The world around us was named Scarborough. It had once been called “Scarberia,” a wasteland on the out­skirts of a sprawling city. But now, as we were growing up in the early ’80s, in the heated language of a chang­ing nation, we heard it called other names: Scarlem, Scarbistan. We lived in Scar-bro, a suburb that had mush­roomed up and yellowed, browned, and blackened into life. Our neighbours were Mrs. Chandrasekar and Mr. Chow, Pilar Fernandez and Clive “Sonny” Barrington. They spoke different languages, they ate different foods, but they were all from one colony or the other, and so they had a shared vocabulary for describing feral children like us. We were “ragamuffins.” We were “hooligans” up to no good “gallivanting.” We were what one neighbour, more poet than security guard, described as “oiled crea­tures of mongoose cunning,” raiding dumpsters and garbage rooms or climbing up trees and fire-exit stairs to spy on adults. During winters we snowballed cars on Lawrence Avenue, dipping into the back alleys if the drivers tried to pursue us. A Pinto Wagon once shaving past my face, its wake tugging hard upon my body, Francis’s hand upon my shoulder pulling me safe.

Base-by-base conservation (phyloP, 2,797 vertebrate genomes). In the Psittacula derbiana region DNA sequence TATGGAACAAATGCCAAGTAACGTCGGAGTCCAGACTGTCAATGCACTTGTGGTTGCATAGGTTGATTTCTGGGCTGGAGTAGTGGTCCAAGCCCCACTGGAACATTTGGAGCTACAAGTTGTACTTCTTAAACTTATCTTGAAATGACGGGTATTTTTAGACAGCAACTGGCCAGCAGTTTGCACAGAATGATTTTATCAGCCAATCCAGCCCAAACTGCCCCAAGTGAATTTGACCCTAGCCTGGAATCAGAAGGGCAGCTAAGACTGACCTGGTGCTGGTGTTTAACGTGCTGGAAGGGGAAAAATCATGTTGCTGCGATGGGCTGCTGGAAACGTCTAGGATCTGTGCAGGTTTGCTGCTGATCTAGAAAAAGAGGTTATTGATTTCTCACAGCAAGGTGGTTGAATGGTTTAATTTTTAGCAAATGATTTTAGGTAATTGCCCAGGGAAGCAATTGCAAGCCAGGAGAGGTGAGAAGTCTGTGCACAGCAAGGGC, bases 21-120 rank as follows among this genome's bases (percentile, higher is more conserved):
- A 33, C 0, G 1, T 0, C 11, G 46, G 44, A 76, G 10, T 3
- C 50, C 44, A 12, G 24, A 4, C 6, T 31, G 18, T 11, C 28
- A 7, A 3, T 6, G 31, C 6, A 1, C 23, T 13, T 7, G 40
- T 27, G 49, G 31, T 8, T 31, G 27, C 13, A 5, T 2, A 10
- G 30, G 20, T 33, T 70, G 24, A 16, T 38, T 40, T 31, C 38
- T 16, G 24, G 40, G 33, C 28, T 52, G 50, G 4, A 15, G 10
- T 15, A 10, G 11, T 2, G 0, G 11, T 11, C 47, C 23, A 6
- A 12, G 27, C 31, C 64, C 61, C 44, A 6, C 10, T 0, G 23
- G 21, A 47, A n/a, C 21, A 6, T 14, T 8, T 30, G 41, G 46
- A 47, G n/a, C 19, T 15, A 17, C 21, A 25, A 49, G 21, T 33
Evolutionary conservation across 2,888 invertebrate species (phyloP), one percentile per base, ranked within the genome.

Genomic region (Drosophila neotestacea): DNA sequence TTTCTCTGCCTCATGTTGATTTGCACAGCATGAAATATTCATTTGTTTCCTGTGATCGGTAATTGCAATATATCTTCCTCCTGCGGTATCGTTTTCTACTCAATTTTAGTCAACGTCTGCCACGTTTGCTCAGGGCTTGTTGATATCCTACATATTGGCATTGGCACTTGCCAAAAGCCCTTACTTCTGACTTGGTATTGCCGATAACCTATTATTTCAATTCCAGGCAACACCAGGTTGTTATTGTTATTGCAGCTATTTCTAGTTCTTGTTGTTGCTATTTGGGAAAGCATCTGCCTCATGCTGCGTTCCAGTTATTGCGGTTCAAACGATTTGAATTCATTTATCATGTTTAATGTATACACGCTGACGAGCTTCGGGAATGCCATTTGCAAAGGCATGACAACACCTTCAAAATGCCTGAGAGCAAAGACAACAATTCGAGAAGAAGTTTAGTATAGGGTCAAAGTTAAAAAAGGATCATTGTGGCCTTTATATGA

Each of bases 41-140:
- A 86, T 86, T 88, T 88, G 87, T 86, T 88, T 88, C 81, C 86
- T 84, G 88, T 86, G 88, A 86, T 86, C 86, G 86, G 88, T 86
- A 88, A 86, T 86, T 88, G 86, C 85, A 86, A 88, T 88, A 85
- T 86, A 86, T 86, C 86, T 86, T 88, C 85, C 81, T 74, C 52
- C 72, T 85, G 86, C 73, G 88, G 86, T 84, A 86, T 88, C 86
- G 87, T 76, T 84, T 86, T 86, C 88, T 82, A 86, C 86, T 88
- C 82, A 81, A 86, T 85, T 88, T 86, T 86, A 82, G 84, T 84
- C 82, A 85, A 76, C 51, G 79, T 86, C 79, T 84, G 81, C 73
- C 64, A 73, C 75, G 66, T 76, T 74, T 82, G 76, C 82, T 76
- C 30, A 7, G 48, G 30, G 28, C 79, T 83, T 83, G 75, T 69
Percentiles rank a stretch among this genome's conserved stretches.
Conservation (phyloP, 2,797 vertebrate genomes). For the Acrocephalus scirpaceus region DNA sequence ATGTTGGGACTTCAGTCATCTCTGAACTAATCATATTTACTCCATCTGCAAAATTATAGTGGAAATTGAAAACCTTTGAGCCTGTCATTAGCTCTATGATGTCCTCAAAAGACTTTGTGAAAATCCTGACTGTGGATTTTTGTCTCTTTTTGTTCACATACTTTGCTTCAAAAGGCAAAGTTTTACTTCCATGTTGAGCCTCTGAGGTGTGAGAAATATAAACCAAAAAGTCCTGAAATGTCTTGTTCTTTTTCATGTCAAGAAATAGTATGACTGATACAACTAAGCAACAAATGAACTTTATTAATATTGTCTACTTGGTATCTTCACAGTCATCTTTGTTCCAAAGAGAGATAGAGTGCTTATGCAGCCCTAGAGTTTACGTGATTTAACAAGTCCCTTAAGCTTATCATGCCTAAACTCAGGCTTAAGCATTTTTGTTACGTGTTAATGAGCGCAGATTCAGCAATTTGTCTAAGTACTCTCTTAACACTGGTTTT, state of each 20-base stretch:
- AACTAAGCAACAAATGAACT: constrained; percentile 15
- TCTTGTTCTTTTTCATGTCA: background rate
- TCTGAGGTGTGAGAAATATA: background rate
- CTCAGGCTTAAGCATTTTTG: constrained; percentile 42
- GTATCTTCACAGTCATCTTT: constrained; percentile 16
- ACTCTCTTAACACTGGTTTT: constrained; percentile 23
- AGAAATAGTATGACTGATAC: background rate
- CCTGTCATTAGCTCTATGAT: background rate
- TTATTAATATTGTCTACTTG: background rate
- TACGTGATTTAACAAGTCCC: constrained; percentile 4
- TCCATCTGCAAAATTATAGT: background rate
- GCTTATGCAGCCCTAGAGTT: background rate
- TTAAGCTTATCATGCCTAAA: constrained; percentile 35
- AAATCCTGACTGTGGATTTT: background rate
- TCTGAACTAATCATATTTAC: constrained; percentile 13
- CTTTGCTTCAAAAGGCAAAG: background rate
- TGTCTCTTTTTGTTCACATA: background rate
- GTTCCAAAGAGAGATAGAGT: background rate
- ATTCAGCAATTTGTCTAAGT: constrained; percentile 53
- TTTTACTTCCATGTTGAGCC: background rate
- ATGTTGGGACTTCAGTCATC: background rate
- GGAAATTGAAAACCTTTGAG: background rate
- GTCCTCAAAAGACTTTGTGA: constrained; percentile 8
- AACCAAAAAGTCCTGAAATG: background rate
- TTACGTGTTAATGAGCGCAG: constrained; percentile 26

During the day, we had more formal educational opportunities. Our school was named after Sir Alexander Campbell, a Father of Confederation. But we the stu­dents of his school had our own confederations, our own schoolyard territories and alliances, our own trade agree­ments and anthems. We listened to Planet Rock and carried Adidas bags and wore stonewashed jeans and painter caps. You could hear us whenever there were general assemblies in the auditorium, our collective voices overwhelming whatever politely seated ceremony we were supposed to be attending. 
Hey Francis, homeboy, my man. 
Rudebwoy Francis! Gangstar!